Lists of names are invaluable to genealogists. Very often we have a name of an ancestor, but do not know much more. Where did they live? To what organizations did they belong? Did they contribute to charitable campaigns? Were they involved in the nascent Zionist movement? Were they concerned for the welfare of their fellow Jews in Eretz Yisrael, or were they affiliated with a synagogue? Many of these questions were answered as I came across numerous lists of names of Philadelphia Jews in various documents here in Jerusalem. Multiple lists of names, recorded by Rabbi Ehrenreich more than a century ago, will provide additional family information for descendants of members of Congregation Adath Jeshurun of Philadelphia and Beth Israel of Atlantic City.


In continuing research for Boonin's synagogue history, I also reviewed Issues of The Maccabean, the monthly journal of the American Zionist Federation. In addition to uncovering additional information for him on the Zionist activities of Kesher Israel, the synagogue he is researching, I came across additional lists of names. Kesher Israel became the center of Zionist activity for the so-called "Downtown Jews," while Adath Jeshurun played the same role for the "Uptown Jews" of Philadelphia.

 Under the heading "National Fund Day," the September 1903 issue of The Maccabean records hundreds of names of Philadelphians who participated and the amount they contributed (which ranges from one cent to $5.00). The names include both established Uptown Jews, like those at AJ, as well as Downtown immigrant Jews. Almost every issue of The Maccabean I reviewed, from the first issue in October 1901 through July 1915, had lists of names, from teenagers active in Zionist youth groups, to delegates, officers and members of various Zionist organizations in the city. Also recorded are contributions collected for the Zionist cause at the brit milah (circumcision) of newborn babies. Here one sees who attended and who contributed. The same holds true with contributions made in honor of weddings and boys becoming bar mitzvah.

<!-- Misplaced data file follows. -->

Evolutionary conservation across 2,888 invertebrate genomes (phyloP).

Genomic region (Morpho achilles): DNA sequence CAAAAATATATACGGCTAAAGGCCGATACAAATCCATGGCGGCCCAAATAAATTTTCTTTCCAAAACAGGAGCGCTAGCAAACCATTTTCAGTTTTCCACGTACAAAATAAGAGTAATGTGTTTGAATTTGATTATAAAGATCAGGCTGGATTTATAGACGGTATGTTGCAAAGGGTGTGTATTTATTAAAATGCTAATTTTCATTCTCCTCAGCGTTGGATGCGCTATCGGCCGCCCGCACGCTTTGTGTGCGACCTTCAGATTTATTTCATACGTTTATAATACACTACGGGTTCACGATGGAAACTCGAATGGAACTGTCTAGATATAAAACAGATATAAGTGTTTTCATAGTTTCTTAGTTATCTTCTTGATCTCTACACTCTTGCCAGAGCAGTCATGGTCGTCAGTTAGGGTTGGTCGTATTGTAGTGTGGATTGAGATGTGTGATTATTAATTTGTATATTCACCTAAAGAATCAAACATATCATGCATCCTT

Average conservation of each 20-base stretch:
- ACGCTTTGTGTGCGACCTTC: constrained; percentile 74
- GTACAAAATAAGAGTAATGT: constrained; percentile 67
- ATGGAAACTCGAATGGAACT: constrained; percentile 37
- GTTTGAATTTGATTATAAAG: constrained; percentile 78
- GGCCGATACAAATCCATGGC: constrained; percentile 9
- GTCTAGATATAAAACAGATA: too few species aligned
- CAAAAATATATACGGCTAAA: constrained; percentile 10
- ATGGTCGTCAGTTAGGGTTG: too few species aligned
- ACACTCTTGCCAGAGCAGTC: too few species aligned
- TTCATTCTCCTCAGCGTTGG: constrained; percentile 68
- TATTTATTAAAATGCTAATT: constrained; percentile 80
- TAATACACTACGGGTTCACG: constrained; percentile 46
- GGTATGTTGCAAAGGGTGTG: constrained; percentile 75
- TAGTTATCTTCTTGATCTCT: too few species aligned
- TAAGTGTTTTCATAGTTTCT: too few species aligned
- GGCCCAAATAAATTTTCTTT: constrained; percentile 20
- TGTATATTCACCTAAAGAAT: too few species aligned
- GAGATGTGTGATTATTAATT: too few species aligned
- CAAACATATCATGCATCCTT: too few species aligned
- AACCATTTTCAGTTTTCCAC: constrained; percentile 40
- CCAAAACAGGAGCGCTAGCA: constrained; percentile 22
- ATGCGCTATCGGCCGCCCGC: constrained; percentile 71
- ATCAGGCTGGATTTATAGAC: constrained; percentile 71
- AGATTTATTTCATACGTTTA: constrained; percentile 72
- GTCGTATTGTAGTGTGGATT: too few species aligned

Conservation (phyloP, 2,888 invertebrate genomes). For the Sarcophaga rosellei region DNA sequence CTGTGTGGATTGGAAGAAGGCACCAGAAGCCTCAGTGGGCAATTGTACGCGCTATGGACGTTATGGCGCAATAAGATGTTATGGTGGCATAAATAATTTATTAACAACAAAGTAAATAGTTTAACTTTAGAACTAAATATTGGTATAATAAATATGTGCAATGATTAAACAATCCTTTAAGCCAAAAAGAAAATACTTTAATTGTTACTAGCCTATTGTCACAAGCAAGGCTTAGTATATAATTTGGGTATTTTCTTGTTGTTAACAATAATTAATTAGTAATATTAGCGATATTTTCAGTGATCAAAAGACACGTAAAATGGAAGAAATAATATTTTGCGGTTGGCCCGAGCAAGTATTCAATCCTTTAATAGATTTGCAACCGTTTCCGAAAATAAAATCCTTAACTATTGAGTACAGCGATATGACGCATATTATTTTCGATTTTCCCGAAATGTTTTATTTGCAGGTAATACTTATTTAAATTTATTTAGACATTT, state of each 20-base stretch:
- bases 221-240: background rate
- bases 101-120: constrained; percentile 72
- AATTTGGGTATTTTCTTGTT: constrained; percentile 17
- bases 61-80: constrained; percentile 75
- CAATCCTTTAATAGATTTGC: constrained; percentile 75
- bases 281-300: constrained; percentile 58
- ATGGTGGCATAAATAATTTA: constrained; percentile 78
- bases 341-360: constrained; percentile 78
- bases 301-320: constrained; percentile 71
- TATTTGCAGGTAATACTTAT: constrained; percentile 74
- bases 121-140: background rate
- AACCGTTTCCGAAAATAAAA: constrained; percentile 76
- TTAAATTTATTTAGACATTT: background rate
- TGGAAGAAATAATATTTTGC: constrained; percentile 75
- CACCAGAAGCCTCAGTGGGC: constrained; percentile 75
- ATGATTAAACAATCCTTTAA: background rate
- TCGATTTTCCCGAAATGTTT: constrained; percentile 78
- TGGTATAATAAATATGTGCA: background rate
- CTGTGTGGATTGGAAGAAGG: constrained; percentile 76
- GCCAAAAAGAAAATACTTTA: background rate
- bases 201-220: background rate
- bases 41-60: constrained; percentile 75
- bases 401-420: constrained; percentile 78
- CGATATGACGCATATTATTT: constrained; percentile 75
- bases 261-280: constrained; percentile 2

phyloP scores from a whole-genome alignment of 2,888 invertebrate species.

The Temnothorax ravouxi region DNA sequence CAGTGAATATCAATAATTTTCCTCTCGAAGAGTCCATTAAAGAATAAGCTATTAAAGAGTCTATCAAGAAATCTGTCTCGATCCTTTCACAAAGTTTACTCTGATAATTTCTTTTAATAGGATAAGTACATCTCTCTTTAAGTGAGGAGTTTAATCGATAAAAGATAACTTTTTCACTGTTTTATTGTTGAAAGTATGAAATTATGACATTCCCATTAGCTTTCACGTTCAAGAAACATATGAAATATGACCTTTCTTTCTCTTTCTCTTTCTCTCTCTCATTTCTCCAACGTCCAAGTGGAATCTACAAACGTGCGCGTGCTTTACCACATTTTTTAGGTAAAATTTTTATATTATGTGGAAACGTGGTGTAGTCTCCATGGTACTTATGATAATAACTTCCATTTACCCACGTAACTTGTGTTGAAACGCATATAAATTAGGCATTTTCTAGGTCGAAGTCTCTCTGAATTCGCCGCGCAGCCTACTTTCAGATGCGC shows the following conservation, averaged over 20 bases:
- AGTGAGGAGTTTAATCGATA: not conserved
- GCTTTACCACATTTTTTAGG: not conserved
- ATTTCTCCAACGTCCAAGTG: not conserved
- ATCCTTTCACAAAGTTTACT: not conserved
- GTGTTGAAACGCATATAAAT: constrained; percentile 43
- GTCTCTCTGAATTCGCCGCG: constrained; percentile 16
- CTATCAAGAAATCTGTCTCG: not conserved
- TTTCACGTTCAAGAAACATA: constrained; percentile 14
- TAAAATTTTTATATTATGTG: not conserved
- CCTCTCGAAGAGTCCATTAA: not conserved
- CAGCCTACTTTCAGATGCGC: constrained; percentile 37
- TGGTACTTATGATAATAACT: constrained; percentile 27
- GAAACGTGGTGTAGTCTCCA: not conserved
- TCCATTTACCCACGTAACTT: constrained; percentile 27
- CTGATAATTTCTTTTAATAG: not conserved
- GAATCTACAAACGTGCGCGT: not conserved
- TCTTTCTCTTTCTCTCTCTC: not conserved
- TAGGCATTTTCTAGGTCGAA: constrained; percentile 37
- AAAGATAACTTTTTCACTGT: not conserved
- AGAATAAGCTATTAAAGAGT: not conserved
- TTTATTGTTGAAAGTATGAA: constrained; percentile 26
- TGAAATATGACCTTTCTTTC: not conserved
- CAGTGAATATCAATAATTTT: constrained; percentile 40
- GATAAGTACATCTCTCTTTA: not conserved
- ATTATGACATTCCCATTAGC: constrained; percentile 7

In June 1905, the eighth annual convention of the Federation of American Zionists convened in Philadel­phia. The Maccabean published an eight-page guide to the city written by Dr. Henry S. Morais, son of Rabbi Sabato Morais, who served the historic Sephardic congregation, Mikveh Israel, and was looked upon as the champion of the Eastern European immigrant. In 1880, Henry Morais published Eminent Israelites of the Nineteenth Century and, in 1894, wrote The Jews of Philadelphia. Both contain invaluable information for the patient persevering genealogist.

U.S. War Refugee Board Records

Another client asked me to check at the Central Zionist Archives for information on the U.S. War Refugee Board established in 1943 by President Roosevelt. Some material is available in hard copy, but most has been digitized. Among the unanticipated discoveries was discussion of an organization I had never heard of. called the American Jewish Conference. It was created as part of a nationwide effort of American Jews to call attention to the plight of their co-religionists in Europe. This seems to contradict the generally held view that American Jews did little or nothing during these terrible years. The short-lived American Jewish Conference had branches throughout the United States. Many cities are listed. When I checked Philadelphia, I found that the organization attempted to include every functioning Jewish group including synagogues. their sisterhoods, landsmanshaftn (townsmen societies) and fraternal organizations. Each had a committee and elected delegates. All of these people, numbering in the hundreds and extending for 32 pages, are listed by name, organizational affiliation and address. I found my late father-in-law recorded as a delegate from his synagogue. I also discovered dozens of people whom I knew, many from the congregation where I grew up. For the genealogist this is an untapped resource.